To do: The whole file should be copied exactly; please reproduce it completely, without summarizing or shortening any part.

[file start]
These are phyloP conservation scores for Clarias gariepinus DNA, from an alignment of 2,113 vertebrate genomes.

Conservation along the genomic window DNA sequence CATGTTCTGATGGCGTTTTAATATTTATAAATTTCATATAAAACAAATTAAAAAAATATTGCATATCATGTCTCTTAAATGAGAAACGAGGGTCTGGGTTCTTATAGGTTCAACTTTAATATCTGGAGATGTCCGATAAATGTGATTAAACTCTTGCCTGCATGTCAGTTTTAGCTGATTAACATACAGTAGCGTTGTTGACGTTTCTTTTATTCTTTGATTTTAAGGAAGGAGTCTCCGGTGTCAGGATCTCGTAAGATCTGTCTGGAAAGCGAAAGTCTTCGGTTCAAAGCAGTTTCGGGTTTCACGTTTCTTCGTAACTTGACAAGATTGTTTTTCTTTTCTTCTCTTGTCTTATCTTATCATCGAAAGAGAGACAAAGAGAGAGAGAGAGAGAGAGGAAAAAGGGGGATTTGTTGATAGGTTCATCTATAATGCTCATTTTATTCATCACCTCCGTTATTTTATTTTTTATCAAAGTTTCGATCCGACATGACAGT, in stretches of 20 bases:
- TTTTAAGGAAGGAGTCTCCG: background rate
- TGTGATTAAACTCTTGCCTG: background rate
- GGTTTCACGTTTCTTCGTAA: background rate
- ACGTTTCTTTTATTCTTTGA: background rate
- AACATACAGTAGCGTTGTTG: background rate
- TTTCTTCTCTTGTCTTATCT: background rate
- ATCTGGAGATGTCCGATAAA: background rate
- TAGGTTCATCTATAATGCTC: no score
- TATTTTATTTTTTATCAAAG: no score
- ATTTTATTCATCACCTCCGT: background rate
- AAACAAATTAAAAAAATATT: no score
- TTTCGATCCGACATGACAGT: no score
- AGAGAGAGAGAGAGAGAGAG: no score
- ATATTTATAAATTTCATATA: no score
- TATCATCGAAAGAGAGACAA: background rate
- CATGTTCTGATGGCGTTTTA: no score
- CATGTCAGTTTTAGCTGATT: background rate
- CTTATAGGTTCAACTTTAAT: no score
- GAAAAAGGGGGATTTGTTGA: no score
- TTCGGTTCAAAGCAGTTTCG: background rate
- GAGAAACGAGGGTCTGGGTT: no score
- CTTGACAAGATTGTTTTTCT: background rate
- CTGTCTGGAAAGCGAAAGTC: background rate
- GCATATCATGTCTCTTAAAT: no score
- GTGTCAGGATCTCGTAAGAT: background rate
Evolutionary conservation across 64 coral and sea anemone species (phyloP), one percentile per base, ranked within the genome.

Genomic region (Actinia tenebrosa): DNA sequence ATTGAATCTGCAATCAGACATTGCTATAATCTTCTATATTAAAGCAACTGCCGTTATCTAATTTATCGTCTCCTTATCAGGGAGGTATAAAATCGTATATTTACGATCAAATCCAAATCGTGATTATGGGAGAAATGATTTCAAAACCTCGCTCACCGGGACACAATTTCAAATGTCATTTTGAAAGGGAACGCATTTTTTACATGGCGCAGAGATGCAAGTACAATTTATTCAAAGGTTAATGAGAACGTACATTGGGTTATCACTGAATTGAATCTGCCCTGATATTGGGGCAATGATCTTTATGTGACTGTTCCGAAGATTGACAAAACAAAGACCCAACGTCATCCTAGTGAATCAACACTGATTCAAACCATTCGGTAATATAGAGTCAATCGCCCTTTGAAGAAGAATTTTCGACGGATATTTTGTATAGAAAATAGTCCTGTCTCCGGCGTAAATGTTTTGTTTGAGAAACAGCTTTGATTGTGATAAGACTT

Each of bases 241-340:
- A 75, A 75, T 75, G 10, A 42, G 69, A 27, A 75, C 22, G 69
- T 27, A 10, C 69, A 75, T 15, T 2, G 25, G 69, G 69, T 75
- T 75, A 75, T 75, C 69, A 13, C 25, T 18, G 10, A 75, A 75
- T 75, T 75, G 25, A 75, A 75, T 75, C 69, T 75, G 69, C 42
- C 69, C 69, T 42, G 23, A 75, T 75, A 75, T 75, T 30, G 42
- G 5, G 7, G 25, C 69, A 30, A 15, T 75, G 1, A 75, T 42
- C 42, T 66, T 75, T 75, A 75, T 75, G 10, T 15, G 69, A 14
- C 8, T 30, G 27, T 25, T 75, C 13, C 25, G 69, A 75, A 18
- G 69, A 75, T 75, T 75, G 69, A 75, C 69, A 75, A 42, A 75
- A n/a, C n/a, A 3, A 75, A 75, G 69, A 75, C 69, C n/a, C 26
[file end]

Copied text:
These are phyloP conservation scores for Clarias gariepinus DNA, from an alignment of 2,113 vertebrate genomes.

Conservation along the genomic window DNA sequence CATGTTCTGATGGCGTTTTAATATTTATAAATTTCATATAAAACAAATTAAAAAAATATTGCATATCATGTCTCTTAAATGAGAAACGAGGGTCTGGGTTCTTATAGGTTCAACTTTAATATCTGGAGATGTCCGATAAATGTGATTAAACTCTTGCCTGCATGTCAGTTTTAGCTGATTAACATACAGTAGCGTTGTTGACGTTTCTTTTATTCTTTGATTTTAAGGAAGGAGTCTCCGGTGTCAGGATCTCGTAAGATCTGTCTGGAAAGCGAAAGTCTTCGGTTCAAAGCAGTTTCGGGTTTCACGTTTCTTCGTAACTTGACAAGATTGTTTTTCTTTTCTTCTCTTGTCTTATCTTATCATCGAAAGAGAGACAAAGAGAGAGAGAGAGAGAGAGGAAAAAGGGGGATTTGTTGATAGGTTCATCTATAATGCTCATTTTATTCATCACCTCCGTTATTTTATTTTTTATCAAAGTTTCGATCCGACATGACAGT, in stretches of 20 bases:
- TTTTAAGGAAGGAGTCTCCG: background rate
- TGTGATTAAACTCTTGCCTG: background rate
- GGTTTCACGTTTCTTCGTAA: background rate
- ACGTTTCTTTTATTCTTTGA: background rate
- AACATACAGTAGCGTTGTTG: background rate
- TTTCTTCTCTTGTCTTATCT: background rate
- ATCTGGAGATGTCCGATAAA: background rate
- TAGGTTCATCTATAATGCTC: no score
- TATTTTATTTTTTATCAAAG: no score
- ATTTTATTCATCACCTCCGT: background rate
- AAACAAATTAAAAAAATATT: no score
- TTTCGATCCGACATGACAGT: no score
- AGAGAGAGAGAGAGAGAGAG: no score
- ATATTTATAAATTTCATATA: no score
- TATCATCGAAAGAGAGACAA: background rate
- CATGTTCTGATGGCGTTTTA: no score
- CATGTCAGTTTTAGCTGATT: background rate
- CTTATAGGTTCAACTTTAAT: no score
- GAAAAAGGGGGATTTGTTGA: no score
- TTCGGTTCAAAGCAGTTTCG: background rate
- GAGAAACGAGGGTCTGGGTT: no score
- CTTGACAAGATTGTTTTTCT: background rate
- CTGTCTGGAAAGCGAAAGTC: background rate
- GCATATCATGTCTCTTAAAT: no score
- GTGTCAGGATCTCGTAAGAT: background rate
Evolutionary conservation across 64 coral and sea anemone species (phyloP), one percentile per base, ranked within the genome.

Genomic region (Actinia tenebrosa): DNA sequence ATTGAATCTGCAATCAGACATTGCTATAATCTTCTATATTAAAGCAACTGCCGTTATCTAATTTATCGTCTCCTTATCAGGGAGGTATAAAATCGTATATTTACGATCAAATCCAAATCGTGATTATGGGAGAAATGATTTCAAAACCTCGCTCACCGGGACACAATTTCAAATGTCATTTTGAAAGGGAACGCATTTTTTACATGGCGCAGAGATGCAAGTACAATTTATTCAAAGGTTAATGAGAACGTACATTGGGTTATCACTGAATTGAATCTGCCCTGATATTGGGGCAATGATCTTTATGTGACTGTTCCGAAGATTGACAAAACAAAGACCCAACGTCATCCTAGTGAATCAACACTGATTCAAACCATTCGGTAATATAGAGTCAATCGCCCTTTGAAGAAGAATTTTCGACGGATATTTTGTATAGAAAATAGTCCTGTCTCCGGCGTAAATGTTTTGTTTGAGAAACAGCTTTGATTGTGATAAGACTT

Each of bases 241-340:
- A 75, A 75, T 75, G 10, A 42, G 69, A 27, A 75, C 22, G 69
- T 27, A 10, C 69, A 75, T 15, T 2, G 25, G 69, G 69, T 75
- T 75, A 75, T 75, C 69, A 13, C 25, T 18, G 10, A 75, A 75
- T 75, T 75, G 25, A 75, A 75, T 75, C 69, T 75, G 69, C 42
- C 69, C 69, T 42, G 23, A 75, T 75, A 75, T 75, T 30, G 42
- G 5, G 7, G 25, C 69, A 30, A 15, T 75, G 1, A 75, T 42
- C 42, T 66, T 75, T 75, A 75, T 75, G 10, T 15, G 69, A 14
- C 8, T 30, G 27, T 25, T 75, C 13, C 25, G 69, A 75, A 18
- G 69, A 75, T 75, T 75, G 69, A 75, C 69, A 75, A 42, A 75
- A n/a, C n/a, A 3, A 75, A 75, G 69, A 75, C 69, C n/a, C 26